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Posts Tagged ‘Film Review’

**** out of *****

Cult-ural difference.

This seriously unnerving debut from director Sean Durkin and actress Elizabeth Olsen mines one of cinema’s richest terrains: the line separating dreams and reality, the past and the present. It’s a haunting portrait of trauma — both its roots and its consequences. It’s also a film about the way social structures influence human behavior. Anchored by a revelatory turn from Olsen, Martha Marcy May Marlene depicts an unstable mind as it struggles to adapt to two very different worlds.

Let’s start with those two worlds. Through a dreamlike flashback structure, Martha Marcy May Marlene tells two stories at once. The first charts a young woman’s (Olsen) time in an insular commune in Upstate New York. The word “cult” never crossed my mind during Martha Marcy May Marlene, though one could easily use that label to describe this close-knit, polygamous community. The farmhouse commune follows a series of strict social rules, as dictated by Patrick (John Hawkes), a slippery dictator who exudes paternalistic warmth and menace with equal conviction. Men eat first in this community, and all women must give themselves sexually to Patrick. Everyone works to help the farm remain self-sufficient. Patrick also gets to rename you; Martha becomes Marcy May. Them’s the rules. Adapt or disappear.

The second story tracks Martha after she escapes the commune. Skittish and paranoid, Martha runs to her sister Lucy (Sarah Paulson), a well-off woman living with her husband (Hugh Dancy) at their vacation beach house in Connecticut. Lucy’s world is Whole Foods-fresh, upper-middle-class, spacious, monogamous —  the inverse of Patrick’s commune. Now Martha must adopt the norms of bourgeois living. No, you can’t go skinny-dipping. No, you can’t crawl into your sister’s bed when she’s fucking her husband. Yes, you have to start thinking about your career. Them’s the rules. Adapt or we’ll force you into a psych ward. (more…)

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A flawed, incomprehensible must-see.

“As I do not approve of the current wave of violence that we see on our screens, I have always felt that murder should be treated delicately…I’m sure you will all agree that murder can be so much more charming and enjoyable, even for the victim, if the surroundings are pleasant and the people involved are ladies and gentleman.” — Alfred Hitchcock, 1974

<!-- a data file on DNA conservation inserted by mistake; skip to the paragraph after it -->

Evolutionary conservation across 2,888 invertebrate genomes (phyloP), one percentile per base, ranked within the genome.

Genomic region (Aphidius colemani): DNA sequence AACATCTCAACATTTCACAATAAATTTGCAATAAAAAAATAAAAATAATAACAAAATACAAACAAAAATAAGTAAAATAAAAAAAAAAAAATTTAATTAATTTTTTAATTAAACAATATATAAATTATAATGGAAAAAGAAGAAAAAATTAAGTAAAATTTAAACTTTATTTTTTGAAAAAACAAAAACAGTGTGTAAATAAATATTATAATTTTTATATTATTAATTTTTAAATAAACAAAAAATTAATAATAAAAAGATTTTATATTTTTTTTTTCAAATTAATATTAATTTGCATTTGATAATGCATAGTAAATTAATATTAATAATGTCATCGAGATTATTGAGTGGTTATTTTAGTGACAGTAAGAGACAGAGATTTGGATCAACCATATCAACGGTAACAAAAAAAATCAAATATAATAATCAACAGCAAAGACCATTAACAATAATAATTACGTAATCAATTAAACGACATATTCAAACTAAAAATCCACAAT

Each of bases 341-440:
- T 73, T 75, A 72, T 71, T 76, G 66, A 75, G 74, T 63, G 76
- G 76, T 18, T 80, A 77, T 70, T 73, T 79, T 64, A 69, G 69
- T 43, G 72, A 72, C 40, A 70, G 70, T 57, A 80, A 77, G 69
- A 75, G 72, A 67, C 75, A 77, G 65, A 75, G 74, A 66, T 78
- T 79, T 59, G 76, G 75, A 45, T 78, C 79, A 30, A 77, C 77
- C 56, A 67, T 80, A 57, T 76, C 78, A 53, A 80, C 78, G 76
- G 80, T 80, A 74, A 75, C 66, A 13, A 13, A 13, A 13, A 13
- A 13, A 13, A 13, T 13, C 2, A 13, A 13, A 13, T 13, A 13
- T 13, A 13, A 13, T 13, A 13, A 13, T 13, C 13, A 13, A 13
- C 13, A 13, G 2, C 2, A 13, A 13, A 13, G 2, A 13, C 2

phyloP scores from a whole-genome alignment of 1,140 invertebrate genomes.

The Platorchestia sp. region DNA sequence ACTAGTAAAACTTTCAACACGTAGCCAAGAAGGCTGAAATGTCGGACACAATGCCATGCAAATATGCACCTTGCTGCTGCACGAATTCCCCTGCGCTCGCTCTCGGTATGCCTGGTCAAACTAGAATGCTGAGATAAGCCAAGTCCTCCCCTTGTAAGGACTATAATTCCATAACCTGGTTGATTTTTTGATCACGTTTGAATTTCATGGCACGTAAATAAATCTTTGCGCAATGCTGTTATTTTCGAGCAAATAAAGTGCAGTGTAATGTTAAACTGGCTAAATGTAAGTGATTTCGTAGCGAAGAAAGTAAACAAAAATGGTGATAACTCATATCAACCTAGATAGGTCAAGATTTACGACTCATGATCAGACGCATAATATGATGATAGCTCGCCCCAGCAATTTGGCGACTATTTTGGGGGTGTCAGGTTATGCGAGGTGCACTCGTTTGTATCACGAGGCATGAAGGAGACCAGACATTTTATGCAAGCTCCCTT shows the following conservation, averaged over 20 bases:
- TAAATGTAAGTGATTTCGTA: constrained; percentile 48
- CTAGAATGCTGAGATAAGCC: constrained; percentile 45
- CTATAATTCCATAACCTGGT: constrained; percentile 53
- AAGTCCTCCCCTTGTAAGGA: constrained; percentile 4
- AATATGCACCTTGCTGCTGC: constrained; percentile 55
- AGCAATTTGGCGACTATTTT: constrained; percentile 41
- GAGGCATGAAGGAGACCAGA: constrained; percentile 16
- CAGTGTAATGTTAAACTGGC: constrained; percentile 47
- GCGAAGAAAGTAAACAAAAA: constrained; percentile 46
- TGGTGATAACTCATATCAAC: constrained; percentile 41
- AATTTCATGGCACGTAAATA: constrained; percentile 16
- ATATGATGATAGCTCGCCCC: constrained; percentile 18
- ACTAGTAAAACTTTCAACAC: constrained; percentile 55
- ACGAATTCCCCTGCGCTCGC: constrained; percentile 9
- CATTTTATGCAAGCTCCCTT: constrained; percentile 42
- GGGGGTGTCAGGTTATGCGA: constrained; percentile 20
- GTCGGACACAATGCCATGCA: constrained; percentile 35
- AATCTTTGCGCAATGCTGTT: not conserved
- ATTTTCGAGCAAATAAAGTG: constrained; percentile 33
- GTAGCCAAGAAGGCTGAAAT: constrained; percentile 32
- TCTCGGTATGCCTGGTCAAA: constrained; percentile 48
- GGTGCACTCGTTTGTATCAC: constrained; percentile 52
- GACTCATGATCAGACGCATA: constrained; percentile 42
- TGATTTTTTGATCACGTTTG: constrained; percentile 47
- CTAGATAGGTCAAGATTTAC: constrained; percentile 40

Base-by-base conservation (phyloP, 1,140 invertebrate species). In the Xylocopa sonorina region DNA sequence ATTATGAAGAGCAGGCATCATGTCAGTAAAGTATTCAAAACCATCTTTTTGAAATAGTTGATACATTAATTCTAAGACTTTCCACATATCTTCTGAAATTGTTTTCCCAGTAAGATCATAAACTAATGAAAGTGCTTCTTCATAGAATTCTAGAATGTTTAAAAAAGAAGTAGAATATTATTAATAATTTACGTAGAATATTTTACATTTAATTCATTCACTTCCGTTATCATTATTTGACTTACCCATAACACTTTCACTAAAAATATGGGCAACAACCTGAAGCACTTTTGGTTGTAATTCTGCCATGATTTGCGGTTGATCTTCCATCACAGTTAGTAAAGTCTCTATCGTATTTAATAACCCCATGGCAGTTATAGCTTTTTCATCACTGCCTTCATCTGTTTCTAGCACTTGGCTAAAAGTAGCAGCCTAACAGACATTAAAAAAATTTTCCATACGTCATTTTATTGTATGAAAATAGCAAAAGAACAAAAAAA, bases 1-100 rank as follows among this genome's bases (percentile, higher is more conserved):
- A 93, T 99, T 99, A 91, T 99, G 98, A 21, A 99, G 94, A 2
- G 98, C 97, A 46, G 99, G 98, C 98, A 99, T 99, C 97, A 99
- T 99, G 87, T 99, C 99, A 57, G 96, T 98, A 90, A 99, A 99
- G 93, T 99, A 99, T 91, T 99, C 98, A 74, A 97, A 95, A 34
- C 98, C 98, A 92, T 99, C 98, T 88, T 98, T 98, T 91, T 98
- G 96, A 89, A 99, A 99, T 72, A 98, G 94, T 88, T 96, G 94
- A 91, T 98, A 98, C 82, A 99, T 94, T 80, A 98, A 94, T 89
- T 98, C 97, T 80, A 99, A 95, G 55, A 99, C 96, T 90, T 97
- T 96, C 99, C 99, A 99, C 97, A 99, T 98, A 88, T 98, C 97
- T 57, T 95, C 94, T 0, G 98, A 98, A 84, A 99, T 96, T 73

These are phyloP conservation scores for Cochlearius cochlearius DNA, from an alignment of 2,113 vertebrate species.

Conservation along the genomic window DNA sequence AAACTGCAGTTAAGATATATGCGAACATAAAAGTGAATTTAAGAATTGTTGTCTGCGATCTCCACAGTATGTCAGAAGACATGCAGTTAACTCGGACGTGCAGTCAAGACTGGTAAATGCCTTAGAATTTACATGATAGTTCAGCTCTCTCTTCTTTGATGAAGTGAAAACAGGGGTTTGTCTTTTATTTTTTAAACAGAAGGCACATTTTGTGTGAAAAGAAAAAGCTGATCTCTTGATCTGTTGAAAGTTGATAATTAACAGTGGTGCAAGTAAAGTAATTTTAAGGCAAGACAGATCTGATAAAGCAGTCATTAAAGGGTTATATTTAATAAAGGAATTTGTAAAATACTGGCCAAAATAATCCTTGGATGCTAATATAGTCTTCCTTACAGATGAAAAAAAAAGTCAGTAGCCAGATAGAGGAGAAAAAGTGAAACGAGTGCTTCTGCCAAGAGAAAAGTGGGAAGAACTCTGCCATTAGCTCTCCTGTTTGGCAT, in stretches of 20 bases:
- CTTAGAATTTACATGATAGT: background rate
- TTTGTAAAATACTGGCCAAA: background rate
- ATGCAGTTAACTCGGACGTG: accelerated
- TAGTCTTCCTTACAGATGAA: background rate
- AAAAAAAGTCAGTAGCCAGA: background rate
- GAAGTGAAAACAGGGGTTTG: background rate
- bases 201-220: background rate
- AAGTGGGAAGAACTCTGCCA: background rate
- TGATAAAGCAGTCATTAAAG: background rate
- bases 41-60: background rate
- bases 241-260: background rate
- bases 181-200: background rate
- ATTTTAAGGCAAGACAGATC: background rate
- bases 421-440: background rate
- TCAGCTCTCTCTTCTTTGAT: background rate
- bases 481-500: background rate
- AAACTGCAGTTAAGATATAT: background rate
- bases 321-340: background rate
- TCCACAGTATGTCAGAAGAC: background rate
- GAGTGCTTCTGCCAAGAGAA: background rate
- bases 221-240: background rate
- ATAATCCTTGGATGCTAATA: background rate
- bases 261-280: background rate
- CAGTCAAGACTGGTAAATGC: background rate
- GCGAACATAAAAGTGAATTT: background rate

The Killer Inside Me was the most baffling film of 2010. No film I saw made such consistently strange choices. And, unlike some of my favorite films, which tend to relish in delightful weirdness, few of the film’s bizarre strokes inspired any pleasure in me. Was that the point? Did I miss something? To paraphrase Mr. Ebert’s take on the film, The Killer Inside Me operates on a frequency I can’t receive (spoilers to The Killer Inside Me and Psycho abound).

That frequency originates, as far as I can tell, from Hitchcock and classic film noir. Michael Winterbottom’s film brings the misogynistic undercurrent in ’40-’50s noir and Psycho to a scalding boil. The film pummels you, without reason. There’s no elegance, no grace, no Hitchcockian class. Just a parade of ugly human behavior, devoid of easy rationalization. That gleeful psychiatrist who explains everything away at the end of Psycho? Yeah, you don’t get that here. (more…)

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A lush, lurid nightmare.

**** 1/2 out of *****

Frenzied emotions, expressive costumes, booming musical cues — this is the stuff of cinematic melodrama. I eat it up. Frazzled minds were made for the movies. Melodrama, as a genre, lets filmmakers run wild. It lets gifted stylists visualize repression and festering anger with filmic flourishes. A boring melodrama has its characters mope and talk. An engaging one packs the screen with visual manifestations of those characters’ most primal instincts: jealousy, love, fury. In life, these things tend to simmer. In melodrama, they pop, like the red on James Dean’s jacket. You don’t win points for subtlety here.

Darren Aronofsky, the director who flogged us all with the acid-dipped D.A.R.E. shirt he called Requiem for a Dream, is up for this task. This guy only carries blunt instruments. His films hammer; they don’t scalpel. Aronofsky hails from the more-is-more school of filmmaking, which places a premium on viscera over intellect. As such, he tends to live in that ghetto critics call “style over substance.” But now he’s given us Black Swan, his most satisfying movie to date. This is a terrific film about the creative process — its paranoid rivalries and cycles of self-hatred — told with the broad, bold strokes of horror and melodrama.